Stacy Rapacon: Great Funds You Can Own for $500 or Less

Cameron Huddleston: 7 Ways to Save on Home Decor

The Kosher Gourmet by Steve Petusevsky Exploring ingredients as edible-stuffed containers (TWO RECIPES + TIPS & TECHINQUES)

Jewish World Review Jan. 7, 2008 / 29 Teves 5768

Remembering the compassion of Bhutto

By Kathryn Lopez


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http://www.JewishWorldReview.com | An odd thing happened when Benazir Bhutto died. Liberal feminists seemed not to notice.


Sure, Hillary Clinton made use of the former Pakistani prime minister's assassination on the campaign trail. It was legitimately a major world event two days after Christmas and a week before the Iowa caucus. Anyone running for president who wanted to be taken seriously had to address it. But for Hillary, it was also an opportunity for a woman who wants to be feminist-in-chief to remind people that she and Bhutto shared a gender bond, something no one else running for president can do. But Clinton didn't get into too many details about the type of woman leader Bhutto was. Clinton talked about how they related as fellow mothers — general stuff that she would ultimately get grief on the Internet about, for forgetting how many children Bhutto had.


Clinton's lack of depth was not an anomaly. The National Organization for Women was noticeably silent about the first democratically elected female leader of a Muslim country. NOW's Web site was stuck on stupid with a "naughty list" of toys that promote gender stereotypes instead.


One thing Clinton certainly didn't do is remember the good times she and Bhutto shared as leaders at the United Nations' infamous Fourth World Conference on Women in Beijing, in 1995. At the conference, the two women were on opposite sides, one Ivy League grad arguing for every girl and woman's right to abort innocents (that would be then first lady Clinton, who earned her law degree at Yale), another Ivy League grad arguing to protect all human life (Bhutto, a Harvard alum).


Bhutto wasn't perfect by any stretch. Her tenure was riddled with corruption, she had friends we'd call enemies — but she still managed to offer the world an alternative model of feminism. As she argued for protecting the most innocent, she sounded more feminist than those who claim to speak for all women. In a speech at the opening of the gathering, she warned: "To please her husband, a woman wants a son. To keep her husband from abandoning her, a woman wants a son. And, too often, when a woman expects a girl, she abets her husband in abandoning or aborting that innocent, perfectly formed child."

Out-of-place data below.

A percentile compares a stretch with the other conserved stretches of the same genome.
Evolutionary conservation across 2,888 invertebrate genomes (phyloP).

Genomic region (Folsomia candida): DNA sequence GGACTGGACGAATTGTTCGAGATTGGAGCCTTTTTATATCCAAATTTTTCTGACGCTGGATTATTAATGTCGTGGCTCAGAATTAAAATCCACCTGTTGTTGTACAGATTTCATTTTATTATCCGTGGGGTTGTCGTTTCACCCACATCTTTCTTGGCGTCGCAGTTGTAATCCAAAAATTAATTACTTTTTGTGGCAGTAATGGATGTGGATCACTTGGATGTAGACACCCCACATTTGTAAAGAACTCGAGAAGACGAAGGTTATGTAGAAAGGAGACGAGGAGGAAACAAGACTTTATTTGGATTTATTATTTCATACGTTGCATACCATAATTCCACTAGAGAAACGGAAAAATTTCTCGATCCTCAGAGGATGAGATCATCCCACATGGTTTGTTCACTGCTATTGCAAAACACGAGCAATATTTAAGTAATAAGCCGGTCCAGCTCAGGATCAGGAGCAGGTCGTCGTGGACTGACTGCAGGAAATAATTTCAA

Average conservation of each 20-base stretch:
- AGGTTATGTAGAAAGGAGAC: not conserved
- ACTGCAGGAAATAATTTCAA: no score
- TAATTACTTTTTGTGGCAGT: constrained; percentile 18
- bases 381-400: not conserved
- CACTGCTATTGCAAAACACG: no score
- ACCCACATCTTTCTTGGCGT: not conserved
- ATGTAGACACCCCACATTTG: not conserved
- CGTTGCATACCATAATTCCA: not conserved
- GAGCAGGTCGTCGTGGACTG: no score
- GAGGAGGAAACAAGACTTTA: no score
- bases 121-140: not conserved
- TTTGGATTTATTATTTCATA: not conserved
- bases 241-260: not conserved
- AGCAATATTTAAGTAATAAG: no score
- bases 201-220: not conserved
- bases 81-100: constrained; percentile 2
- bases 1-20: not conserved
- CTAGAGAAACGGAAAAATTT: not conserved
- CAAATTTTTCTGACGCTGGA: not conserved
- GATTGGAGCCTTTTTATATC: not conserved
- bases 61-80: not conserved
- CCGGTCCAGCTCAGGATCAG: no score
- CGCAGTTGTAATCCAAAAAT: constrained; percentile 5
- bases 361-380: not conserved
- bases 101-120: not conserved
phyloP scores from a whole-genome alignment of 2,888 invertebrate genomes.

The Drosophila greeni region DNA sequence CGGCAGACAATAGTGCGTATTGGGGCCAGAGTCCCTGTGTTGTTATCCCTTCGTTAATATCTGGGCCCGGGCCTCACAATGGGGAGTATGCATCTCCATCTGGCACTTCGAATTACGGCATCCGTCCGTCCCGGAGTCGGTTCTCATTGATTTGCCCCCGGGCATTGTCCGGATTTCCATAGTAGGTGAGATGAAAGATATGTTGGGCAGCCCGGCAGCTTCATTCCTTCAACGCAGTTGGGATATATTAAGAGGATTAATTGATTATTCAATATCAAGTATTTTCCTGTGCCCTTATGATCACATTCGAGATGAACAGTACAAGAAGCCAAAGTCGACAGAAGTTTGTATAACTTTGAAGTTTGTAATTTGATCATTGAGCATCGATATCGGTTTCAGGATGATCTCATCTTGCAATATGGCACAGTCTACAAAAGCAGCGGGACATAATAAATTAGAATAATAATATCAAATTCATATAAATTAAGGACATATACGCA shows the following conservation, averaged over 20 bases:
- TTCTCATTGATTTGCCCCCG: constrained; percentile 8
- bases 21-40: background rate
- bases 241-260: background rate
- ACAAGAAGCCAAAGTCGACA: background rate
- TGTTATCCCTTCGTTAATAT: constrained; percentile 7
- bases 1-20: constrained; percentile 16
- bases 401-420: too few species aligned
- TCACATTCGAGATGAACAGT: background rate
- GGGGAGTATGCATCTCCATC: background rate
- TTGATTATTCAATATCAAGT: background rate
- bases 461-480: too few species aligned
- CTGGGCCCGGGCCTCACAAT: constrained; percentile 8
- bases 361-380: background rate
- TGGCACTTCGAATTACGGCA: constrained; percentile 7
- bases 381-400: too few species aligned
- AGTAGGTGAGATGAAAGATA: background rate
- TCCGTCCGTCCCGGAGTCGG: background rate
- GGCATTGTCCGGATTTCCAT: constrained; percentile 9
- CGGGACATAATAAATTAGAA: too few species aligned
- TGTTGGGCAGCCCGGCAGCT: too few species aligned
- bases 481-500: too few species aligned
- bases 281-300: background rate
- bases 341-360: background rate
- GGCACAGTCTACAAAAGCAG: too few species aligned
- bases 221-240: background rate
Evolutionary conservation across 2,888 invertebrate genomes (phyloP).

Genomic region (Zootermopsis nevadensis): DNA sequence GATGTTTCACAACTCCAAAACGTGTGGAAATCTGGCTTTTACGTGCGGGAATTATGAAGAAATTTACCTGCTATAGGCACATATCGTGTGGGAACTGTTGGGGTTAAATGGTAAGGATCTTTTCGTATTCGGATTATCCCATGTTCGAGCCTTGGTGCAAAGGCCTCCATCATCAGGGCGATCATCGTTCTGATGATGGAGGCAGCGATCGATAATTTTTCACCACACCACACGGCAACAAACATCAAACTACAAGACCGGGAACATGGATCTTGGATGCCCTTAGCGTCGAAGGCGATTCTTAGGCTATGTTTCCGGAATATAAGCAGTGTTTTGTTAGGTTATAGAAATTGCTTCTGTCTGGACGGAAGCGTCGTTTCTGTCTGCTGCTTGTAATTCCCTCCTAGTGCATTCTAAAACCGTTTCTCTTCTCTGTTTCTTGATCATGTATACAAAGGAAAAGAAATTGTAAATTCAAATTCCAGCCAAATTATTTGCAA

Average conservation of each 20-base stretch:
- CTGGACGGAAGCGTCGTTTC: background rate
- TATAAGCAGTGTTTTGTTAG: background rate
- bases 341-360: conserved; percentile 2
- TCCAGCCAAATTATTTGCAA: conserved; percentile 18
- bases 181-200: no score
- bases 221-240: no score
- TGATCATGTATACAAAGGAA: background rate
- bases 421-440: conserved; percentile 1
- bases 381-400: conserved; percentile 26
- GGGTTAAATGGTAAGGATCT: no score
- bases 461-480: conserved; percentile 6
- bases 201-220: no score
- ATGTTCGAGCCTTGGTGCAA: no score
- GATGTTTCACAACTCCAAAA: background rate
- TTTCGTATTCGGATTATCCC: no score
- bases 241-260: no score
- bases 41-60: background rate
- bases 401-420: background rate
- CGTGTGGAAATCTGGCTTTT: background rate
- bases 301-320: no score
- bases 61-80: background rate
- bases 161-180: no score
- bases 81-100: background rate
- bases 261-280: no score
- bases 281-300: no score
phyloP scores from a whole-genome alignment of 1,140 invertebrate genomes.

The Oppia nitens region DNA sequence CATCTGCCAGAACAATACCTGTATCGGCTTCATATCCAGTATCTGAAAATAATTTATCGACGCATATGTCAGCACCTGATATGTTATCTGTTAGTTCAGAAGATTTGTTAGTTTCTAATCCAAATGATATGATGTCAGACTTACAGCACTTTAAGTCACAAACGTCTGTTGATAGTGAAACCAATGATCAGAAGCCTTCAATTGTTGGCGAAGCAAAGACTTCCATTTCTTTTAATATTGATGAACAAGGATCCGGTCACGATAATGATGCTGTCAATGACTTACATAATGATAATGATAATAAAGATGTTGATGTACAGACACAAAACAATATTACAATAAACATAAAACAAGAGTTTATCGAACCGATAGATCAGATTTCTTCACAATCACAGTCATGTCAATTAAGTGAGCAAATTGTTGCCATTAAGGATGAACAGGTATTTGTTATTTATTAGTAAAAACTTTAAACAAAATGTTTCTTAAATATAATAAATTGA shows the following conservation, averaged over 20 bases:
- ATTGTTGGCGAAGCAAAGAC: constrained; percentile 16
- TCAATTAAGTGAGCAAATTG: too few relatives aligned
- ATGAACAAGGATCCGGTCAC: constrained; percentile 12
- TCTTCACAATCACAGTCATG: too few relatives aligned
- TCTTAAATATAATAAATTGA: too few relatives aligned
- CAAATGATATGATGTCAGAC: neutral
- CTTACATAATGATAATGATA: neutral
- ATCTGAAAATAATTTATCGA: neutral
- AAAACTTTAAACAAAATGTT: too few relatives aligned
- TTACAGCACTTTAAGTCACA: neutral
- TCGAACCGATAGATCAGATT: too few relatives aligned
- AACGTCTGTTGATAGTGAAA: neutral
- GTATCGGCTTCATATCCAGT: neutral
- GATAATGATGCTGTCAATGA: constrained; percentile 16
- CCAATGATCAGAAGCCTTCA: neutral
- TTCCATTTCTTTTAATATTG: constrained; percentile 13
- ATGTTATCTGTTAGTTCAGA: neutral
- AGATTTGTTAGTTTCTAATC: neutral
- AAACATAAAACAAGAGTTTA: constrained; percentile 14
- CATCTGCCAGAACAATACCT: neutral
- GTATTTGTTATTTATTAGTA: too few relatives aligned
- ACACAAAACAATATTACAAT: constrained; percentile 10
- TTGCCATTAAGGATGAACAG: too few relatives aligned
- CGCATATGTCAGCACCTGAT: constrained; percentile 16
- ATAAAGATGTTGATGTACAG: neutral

In reporting at the time, her speech was explained as being a condemnation of violence against women. Fair enough. But it was more than that: She was arguing against the forced abortion of female babies, and she was also arguing on behalf of innocent human life.


Bhutto heard "the cries of the girl child," and she said: "This conference needs to chart a course that can create a climate where the girl child is as welcome and valued as the boy child."


Serrin Foster, executive director of the group Feminists for Life, emphasized in a statement memorializing Bhutto, "Bhutto also refused to choose between meeting the needs of women or between protecting unborn children from abortion." Foster pointed out that Bhutto called the common practice of gender-selected abortions "tragic," and said it "still haunts a world we regard as modern and civilized."


Some will dismiss her as having no other choice. As the head of a Muslim country, she had to be against abortion. Even if that was the case — and she's no longer here to tell us what was in her heart — she offered a legitimate model for what Pope John Paul II referred to as "new feminism."


In his encyclical "The Gospel of Life," issued earlier that same year, the pope wrote: "In transforming culture so that it supports life, women occupy a place in thought and action which is unique and decisive. It depends on them to promote a 'new feminism' which rejects the temptation of imitating models of 'male domination' in order to acknowledge and affirm the true genius of women in every aspect of the life of society and overcome all discrimination, violence and exploitation." I won't pretend John Paul II would endorse all Bhutto did or that Bhutto, a Muslim, would have signed onto the Catholic leader's whole "Gospel" (or Gospel), but there was a synergy there, one not to go unnoticed as we remember Bhutto.


At a reception before the world conference, Hillary Clinton said: "I have very high hopes that this will not be just a lot of talk but will enable us to learn from one another."


I agree. Let's start by keeping Michigan primary campaigners warm by throwing old copies of Ms. Magazine in one big bipartisan bonfire and embracing a life-affirming model of feminism. Liberal feminism and its abortion fetish is not a gender mandate. Bhutto seemed to know this. American feminists could remember her by considering that wisdom.